Most companies assign their own Tech Support department to train company employees in matters of IT security, rather than hiring outside IT consultants or commissioning IT security professionals.

This is according to experts at B2B International, which recently collaborated with Kaspersky Lab to conduct the Global Corporate IT Security Risks 2013 survey among companies around the world, including South Africa.

Effective IT security training for employees is a key component of any strategy to combat cyber threats – according to the survey, four out of five of the most common internal security incidents recorded in the past 12 months were directly linked to staff actions.

The figures for South Africa show that:
* 24% of respondents reported accidental leakages of confidential data;
* 36% of respondents reported employees losing corporate mobile devices with critical data stored on them;
* 14% of companies encountered intentional staff-facilitated data leakages; and
* 20% of companies had dealt with incidents when confidential data got into the wrong hands due to the improper use of mobile devices (via a mobile e-mail client, text messages and so on).

Time and again, research shows that unintentional staff errors are behind a significant proportion of critical data leaks and IT security incidents. The key to addressing this challenge lies in ensuring that end users are adequately informed of IT security risks – and how best to avoid them.

While this clearly illustrates the importance of employee education in IT security, the question remains: who exactly should provide that training?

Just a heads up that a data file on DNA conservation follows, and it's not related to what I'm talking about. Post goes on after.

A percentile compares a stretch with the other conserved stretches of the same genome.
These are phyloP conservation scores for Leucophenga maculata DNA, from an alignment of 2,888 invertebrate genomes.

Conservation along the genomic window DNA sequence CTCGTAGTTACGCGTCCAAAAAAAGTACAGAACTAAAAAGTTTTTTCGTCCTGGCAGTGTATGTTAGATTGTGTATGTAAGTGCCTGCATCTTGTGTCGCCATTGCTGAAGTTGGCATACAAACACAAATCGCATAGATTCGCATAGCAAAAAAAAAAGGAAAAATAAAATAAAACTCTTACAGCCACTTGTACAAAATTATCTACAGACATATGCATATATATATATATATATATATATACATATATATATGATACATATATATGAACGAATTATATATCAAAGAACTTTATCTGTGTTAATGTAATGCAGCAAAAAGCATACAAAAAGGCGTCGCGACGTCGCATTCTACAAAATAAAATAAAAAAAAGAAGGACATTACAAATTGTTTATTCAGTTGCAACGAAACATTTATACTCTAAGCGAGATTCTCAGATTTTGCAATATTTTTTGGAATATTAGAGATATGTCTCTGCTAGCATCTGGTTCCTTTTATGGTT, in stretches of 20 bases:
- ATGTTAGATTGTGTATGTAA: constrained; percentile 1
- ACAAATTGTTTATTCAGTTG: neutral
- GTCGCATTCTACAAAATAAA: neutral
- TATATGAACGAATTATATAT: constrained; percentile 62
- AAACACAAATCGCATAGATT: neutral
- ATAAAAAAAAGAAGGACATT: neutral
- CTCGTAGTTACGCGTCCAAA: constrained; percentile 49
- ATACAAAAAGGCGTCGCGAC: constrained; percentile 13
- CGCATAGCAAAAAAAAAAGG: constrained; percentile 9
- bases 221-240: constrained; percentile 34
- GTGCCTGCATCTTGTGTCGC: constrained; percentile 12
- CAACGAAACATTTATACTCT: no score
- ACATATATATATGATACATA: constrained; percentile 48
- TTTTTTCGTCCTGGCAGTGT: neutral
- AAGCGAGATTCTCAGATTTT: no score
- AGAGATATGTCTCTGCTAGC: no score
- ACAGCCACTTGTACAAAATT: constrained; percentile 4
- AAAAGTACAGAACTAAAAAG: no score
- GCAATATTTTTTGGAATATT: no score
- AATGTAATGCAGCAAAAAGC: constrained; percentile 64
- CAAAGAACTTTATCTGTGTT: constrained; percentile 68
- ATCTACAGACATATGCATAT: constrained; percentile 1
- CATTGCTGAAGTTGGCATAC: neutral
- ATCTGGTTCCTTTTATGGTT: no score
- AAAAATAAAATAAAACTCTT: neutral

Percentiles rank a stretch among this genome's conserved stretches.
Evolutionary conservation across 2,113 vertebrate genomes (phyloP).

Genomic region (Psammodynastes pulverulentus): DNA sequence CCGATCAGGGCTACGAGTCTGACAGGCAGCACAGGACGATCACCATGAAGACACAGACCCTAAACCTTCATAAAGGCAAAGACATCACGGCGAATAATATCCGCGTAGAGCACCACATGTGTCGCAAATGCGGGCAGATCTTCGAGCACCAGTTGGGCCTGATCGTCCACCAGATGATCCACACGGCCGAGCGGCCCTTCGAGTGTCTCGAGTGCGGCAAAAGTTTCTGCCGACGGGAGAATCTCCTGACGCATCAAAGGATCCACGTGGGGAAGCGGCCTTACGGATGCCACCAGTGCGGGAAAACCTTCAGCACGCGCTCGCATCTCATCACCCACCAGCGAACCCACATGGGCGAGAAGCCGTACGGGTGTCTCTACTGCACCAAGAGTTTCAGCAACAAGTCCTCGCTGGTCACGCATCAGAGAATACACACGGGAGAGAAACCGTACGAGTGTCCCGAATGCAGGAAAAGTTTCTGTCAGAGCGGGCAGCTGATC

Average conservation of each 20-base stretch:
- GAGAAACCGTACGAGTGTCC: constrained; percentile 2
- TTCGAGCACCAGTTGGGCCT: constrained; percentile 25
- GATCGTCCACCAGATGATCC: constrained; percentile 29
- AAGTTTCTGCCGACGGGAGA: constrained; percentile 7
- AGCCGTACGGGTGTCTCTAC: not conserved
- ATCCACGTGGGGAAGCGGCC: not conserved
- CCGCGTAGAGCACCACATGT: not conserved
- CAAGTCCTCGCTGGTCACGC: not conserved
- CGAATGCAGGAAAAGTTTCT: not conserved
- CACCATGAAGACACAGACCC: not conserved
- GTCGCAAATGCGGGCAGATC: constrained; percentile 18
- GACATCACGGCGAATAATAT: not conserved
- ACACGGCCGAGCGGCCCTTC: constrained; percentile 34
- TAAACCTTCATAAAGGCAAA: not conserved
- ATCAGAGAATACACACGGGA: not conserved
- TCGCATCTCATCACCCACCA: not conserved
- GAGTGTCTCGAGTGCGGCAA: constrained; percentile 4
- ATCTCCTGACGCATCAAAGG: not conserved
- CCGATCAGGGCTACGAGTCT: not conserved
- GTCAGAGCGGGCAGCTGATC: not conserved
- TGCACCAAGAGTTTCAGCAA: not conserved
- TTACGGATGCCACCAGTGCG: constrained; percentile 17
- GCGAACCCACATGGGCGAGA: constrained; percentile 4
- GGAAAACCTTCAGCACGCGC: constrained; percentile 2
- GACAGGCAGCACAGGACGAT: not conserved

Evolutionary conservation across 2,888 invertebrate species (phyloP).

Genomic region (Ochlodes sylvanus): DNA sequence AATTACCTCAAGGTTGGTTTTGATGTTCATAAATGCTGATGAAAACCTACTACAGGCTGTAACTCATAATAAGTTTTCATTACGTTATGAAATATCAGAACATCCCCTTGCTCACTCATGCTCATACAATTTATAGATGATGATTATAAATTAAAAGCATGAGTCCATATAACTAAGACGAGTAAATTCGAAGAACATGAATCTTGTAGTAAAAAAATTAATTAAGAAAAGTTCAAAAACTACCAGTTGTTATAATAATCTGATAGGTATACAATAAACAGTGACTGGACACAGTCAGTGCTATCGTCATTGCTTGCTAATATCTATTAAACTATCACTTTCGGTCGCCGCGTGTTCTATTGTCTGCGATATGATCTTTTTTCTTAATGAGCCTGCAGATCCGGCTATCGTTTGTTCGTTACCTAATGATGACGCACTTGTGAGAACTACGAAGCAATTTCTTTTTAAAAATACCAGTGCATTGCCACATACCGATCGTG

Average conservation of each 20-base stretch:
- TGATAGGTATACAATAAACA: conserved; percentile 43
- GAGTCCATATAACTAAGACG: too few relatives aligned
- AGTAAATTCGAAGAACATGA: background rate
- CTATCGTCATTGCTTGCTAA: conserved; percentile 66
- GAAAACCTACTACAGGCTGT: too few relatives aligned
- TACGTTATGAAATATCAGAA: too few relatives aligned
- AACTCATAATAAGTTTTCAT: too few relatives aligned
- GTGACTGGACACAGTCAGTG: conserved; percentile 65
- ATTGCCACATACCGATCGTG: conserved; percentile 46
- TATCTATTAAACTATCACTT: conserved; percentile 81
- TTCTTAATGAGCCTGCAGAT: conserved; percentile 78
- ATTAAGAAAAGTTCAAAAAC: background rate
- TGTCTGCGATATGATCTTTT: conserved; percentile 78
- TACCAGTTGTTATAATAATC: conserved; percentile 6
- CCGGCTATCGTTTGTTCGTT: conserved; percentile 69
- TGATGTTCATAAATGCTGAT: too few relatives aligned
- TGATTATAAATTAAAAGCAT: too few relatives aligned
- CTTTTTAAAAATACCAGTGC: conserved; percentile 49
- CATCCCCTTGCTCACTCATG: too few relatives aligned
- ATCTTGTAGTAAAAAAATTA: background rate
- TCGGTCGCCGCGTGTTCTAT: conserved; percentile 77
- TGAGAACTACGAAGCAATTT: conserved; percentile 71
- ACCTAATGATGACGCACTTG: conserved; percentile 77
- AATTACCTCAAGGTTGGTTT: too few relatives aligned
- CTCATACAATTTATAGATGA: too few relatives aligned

As B2B International determined, most companies believe that an organisation’s in-house IT department should train company employees in IT security matters – even though staff education is not one of the key functions of an IT department.

This additional workload affects performance: respondents noted that IT departments have other important tasks and typically do not have time to educate their co-workers.

Obviously, this can have a negative impact on the quality of training. A better outcome can be delivered by commissioning a third-party IT consultant with the requisite training expertise. However, only 11% of respondents in South Africa reported having done so.

The HR department is involved in employee training at 13% of the companies that took part in the survey. A similar number of companies delegate this matter to an Employee Training and Development department.
Roughly 3% of respondents reported that they commission an outside corporate training provider.
These figures are more or less the same across regions, with some minor differences: for example, the highest percentage of companies assigning IT security training to their in-house IT departments are located in the Middle East (73%), Japan (72%), and North America (71%); while organisations in South America (65%), South Africa (61%) and Eastern Europe (57%) do so less often.

External IT consultants are most often hired to train company employees in South Africa (11%) and Asia-Pacific, similar to Eastern Europe and the Middle East (both 11%).

In general, the importance of employee education in IT security is acknowledged by the overwhelming majority of companies — only 3% of survey respondents in South Africa stated that their companies do not train their staff in IT security at all.

However, the quality of corporate education is open to question – after all, employee awareness about cyber threats has a direct impact on the extent to which a company’s IT security policies are followed and, as a result, on the overall degree to which a company is protected against cyber threats.

Presently, in South Africa approximately 60% of survey participants indicated that company employees do not always respect or diligently adhere to corporate IT security rules. This is relatively high compared to the global statistic which is 39%.